Scrolling through Twitter on New Year’s Day, I came across a series of tweets from Wiltshire Police’s Chief Constable Kier Pritchard, who had been on patrol in Swindon the previous evening.

In them he set out some of the challenges local officers had faced, from dealing with anti-social behaviour to making a series of arrests for violent offences.

Most concerning of all, he explained that on New Year’s Eve four of his officers had been assaulted – the most serious incident saw an officer kicked and bitten.

This assault was so brutal that the bites penetrated deep into the skin; leaving the officer hospitalised and anxious as he waits for blood test results. This will have a huge impact on the officer and his family.

There is no place for assaults in our society against any person, but especially against people who serve the public & keep us safe. They are a disgrace, and anyone who commits such an abhorrent act should face the full force of the law.

When I joined our Chief Constable on the beat in Swindon last year, we discussed the challenges officers face – including the shocking increase in the number of assaults on them & other emergency workers, and the need to increase the punishment for these offences.

This will be helped by a new law which was passed at the end of last year designed to protect the protectors by creating a specific criminal offence of assaulting an emergency worker. Over the course of the year I hope this new law will see a culture change – ending these appalling assaults once & for all.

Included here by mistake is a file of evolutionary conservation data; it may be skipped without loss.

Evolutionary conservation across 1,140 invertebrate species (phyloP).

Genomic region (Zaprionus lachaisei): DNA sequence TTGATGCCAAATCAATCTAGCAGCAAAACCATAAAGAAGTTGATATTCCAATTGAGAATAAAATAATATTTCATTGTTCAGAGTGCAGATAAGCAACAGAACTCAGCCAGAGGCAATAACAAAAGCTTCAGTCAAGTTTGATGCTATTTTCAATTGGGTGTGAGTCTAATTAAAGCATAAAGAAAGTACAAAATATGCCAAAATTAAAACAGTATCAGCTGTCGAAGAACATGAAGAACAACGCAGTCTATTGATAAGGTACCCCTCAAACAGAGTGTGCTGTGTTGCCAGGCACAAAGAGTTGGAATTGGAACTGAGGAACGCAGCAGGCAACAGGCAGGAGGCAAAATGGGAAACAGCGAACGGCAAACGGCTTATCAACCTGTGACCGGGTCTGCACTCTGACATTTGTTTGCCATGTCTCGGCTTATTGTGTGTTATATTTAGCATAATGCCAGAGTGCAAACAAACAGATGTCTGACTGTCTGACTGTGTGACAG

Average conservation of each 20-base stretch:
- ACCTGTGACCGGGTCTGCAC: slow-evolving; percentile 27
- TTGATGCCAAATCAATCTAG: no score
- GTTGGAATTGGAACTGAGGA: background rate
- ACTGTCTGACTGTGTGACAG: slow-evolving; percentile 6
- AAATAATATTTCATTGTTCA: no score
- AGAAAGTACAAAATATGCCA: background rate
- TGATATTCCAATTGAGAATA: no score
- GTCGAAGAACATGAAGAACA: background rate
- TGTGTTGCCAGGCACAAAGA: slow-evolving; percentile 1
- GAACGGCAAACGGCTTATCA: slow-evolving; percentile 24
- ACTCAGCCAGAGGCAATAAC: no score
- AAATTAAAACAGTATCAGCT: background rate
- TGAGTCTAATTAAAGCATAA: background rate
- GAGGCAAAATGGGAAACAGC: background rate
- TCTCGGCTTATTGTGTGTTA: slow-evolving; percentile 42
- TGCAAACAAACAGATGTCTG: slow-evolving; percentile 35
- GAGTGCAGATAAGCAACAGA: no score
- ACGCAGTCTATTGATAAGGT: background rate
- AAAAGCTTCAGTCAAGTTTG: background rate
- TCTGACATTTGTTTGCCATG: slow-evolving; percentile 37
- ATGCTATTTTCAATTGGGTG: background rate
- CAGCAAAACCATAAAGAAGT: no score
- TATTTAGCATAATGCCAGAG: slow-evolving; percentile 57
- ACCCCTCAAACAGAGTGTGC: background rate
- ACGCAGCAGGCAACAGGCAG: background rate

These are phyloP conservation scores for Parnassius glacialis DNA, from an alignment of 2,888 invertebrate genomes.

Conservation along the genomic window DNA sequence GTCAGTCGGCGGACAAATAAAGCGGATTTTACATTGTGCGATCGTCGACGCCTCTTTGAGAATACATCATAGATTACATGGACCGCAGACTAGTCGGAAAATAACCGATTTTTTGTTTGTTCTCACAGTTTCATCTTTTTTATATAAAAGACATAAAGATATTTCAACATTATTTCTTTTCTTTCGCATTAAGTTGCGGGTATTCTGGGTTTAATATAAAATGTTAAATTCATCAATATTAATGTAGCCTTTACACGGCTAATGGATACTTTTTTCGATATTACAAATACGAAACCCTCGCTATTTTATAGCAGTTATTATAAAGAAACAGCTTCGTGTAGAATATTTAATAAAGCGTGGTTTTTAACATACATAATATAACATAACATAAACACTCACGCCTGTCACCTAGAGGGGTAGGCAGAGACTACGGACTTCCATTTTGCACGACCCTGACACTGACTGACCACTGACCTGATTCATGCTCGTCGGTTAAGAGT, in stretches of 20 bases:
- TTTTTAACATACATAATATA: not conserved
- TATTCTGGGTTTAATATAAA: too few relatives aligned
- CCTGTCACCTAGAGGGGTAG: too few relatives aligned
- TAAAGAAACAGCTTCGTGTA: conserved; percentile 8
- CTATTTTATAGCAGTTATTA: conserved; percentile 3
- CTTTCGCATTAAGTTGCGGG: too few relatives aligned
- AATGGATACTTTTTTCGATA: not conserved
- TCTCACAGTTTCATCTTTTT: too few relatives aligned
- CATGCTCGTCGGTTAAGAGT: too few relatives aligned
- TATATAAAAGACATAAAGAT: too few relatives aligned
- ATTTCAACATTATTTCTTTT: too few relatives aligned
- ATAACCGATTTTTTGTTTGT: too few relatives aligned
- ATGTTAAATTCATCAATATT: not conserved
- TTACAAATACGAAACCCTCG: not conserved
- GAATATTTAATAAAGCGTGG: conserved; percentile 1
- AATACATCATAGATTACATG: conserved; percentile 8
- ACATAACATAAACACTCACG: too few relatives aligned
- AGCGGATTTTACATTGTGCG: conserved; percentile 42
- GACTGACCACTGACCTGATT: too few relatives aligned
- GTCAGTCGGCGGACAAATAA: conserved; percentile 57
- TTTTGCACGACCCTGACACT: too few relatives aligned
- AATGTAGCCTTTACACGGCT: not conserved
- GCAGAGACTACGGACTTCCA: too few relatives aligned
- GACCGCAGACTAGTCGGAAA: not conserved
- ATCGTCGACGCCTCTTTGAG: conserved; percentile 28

2019 is also going to be important for an issue I have actively campaigned on since I was first elected to Parliament. Yesterday the Education Secretary confirmed that emergency lifesaving skills will be added to the curriculum later this year.

This is an issue which is incredibly personal to me. When I was a child, I found my father after he had suffered a cardiac arrest. While others stood by, I tried what little CPR I knew, but it wasn’t enough and I couldn’t save him.

There are 30,000 out of hospital cardiac arrests every year, and each day people needlessly die because bystanders don’t have the confidence or knowledge to perform CPR and defibrillation. For every minute without life-saving treatment the chance of surviving a cardiac arrest drops by about 10%.

Under the plans, as soon as a child starts primary school they will be taught how to call 999 and deal with common injuries, including head injuries, while in secondary school they will learn how to administer CPR and use a defibrillator.

I have actively campaigned for this change alongside the British Heart Foundation; regularly meeting Ministers, asking questions in Parliament, and leading debates in the House of Commons. I’ve also hosted several very popular CPR training sessions at my Community Office.

This is a huge change that will save lives, and I am incredibly proud that this campaign has been successful.

Finally, on a personal note, 2019 looks set to be a memorable year. Over the festive period my wife Kate & I found out that we are expecting our first child – due in July. We’re incredibly excited, and hugely grateful for all of the very kind messages we have received over the past few days.